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Casper Andersen: Decolonization, conservation and development in UNESCO’s heritage agenda for Africa

Current work-in progress to be presented at the conference African Heritage Challenges: Development and Sustainability, CRASSH, Cambridge, 15-16 May 2015

2014.12.05 | Casper Andersen

Date Fri 15 May Sat 16 May
Time 08:00    17:00
Location Cambridge, UK
Registration has closed

In the wake of decolonization the United Nations Educational, Cultural and Scientific Organization (UNESCO) expanded operations in Africa. New initiatives included the establishment in Nairobi of the Regional Office for Science and Technology in Africa (ROSTA) headed by the influential ecologist Alain Gilles. Natural resource management and conservation was a central component of UNESCO’s early programs. This has remained the case into the present ‘World Heritage Era’ in UNESCO. Moreover, the educational background (human ecology) and personal networks of the early UNESCO staff (including e.g. E. B. Worthington) also linked UNESCO’s programs with conservationist and developmentalist ideas and practices of the colonial period.

Based on extensive research in the UNESCO archives, I analyse UNESCO’s programmes relating to natural resource management and conservation in Africa in this early formative period.  Often the initiatives failed to achieve their objectives both with respect to conservation and to facilitating societal development. However, the complex ideas of UNESCO’s African and non-African staff fits poorly into discourses of ‘bad native, good nature’ or with stereotypes of ‘misanthropic ecologists, philanthropic anthropologists’.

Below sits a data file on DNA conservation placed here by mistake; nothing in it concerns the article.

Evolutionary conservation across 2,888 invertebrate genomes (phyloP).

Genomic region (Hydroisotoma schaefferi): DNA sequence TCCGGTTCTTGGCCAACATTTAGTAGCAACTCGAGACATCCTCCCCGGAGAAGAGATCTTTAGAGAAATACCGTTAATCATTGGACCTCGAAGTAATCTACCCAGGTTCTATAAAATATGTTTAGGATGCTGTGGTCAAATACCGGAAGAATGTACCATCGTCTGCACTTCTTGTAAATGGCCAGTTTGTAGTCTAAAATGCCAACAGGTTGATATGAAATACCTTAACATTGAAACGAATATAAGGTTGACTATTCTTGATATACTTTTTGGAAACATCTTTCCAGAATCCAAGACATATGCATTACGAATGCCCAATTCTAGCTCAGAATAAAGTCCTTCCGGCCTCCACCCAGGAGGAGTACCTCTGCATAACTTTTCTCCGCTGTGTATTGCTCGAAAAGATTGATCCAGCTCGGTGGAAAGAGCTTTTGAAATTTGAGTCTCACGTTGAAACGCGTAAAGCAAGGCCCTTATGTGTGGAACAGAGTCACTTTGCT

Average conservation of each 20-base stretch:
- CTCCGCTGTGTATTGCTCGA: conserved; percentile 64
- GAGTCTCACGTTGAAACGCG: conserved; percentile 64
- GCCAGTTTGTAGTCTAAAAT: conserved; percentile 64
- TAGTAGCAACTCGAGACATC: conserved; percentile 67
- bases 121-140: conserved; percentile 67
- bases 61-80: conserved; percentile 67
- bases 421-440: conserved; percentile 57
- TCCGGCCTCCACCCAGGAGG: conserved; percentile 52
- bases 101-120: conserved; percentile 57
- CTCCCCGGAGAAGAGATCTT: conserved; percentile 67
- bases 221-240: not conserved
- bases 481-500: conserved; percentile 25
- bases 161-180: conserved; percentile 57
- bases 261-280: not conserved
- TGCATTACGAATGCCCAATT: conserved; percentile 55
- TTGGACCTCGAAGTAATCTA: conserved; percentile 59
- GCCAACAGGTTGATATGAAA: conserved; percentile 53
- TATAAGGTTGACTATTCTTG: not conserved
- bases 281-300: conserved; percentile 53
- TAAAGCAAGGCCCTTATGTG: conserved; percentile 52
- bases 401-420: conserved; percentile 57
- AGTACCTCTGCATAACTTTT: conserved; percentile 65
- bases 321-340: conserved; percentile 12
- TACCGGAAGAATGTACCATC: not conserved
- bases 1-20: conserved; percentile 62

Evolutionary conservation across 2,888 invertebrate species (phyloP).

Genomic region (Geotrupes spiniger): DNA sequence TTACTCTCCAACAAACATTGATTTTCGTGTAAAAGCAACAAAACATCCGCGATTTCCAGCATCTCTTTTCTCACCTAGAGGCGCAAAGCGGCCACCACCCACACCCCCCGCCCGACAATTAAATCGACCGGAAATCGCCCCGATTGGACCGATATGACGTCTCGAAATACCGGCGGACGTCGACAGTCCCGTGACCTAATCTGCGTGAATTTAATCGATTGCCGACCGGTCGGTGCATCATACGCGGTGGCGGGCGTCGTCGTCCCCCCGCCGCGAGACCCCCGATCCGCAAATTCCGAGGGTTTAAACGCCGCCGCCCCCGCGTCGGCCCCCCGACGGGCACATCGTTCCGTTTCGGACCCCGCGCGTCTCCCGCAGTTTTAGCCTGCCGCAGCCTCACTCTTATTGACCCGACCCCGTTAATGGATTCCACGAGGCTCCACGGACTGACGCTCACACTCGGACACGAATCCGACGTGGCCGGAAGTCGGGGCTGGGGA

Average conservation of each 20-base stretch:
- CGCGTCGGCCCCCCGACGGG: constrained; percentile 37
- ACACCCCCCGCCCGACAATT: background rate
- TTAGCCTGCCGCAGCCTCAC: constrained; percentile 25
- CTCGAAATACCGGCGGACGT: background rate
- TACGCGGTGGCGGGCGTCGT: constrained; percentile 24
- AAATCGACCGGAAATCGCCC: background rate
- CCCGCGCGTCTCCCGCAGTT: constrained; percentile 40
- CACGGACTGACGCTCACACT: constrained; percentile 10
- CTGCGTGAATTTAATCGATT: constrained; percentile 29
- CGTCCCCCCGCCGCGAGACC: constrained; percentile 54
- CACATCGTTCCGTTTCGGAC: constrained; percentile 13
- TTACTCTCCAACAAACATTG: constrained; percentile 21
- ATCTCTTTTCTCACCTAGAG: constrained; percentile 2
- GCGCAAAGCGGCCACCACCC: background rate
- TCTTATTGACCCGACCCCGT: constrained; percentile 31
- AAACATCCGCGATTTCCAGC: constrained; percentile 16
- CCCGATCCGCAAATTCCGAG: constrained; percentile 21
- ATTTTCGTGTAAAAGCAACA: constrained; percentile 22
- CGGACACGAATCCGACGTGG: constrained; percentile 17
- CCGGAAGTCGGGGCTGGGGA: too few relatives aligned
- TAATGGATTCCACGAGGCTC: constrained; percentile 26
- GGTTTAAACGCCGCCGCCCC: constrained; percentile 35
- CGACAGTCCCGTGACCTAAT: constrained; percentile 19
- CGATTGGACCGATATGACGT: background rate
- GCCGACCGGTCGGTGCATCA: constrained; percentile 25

What is striking is the level of continuity between then and now both with respect to the challenges of balancing needs for conservation with needs for human development within fragile system – and with respect to the proposed solutions to these challenges. Moreover, the contemporary relevance of the post-independence period is further underscored by the fact that the UNESCO ecologists - due to their central position in UNESCO and the IUCN - played a critical role in the drafting of the 1972 World Heritage Convention which – for better and for worse – has done much to shape how we think about the ‘cultural’ and ‘natural’ dimensions of heritage in Africa.

To learn more about the CRASSH conference, click here.

Natural and cultural heritage
Tags: Natural and cultural heritage, UNESCO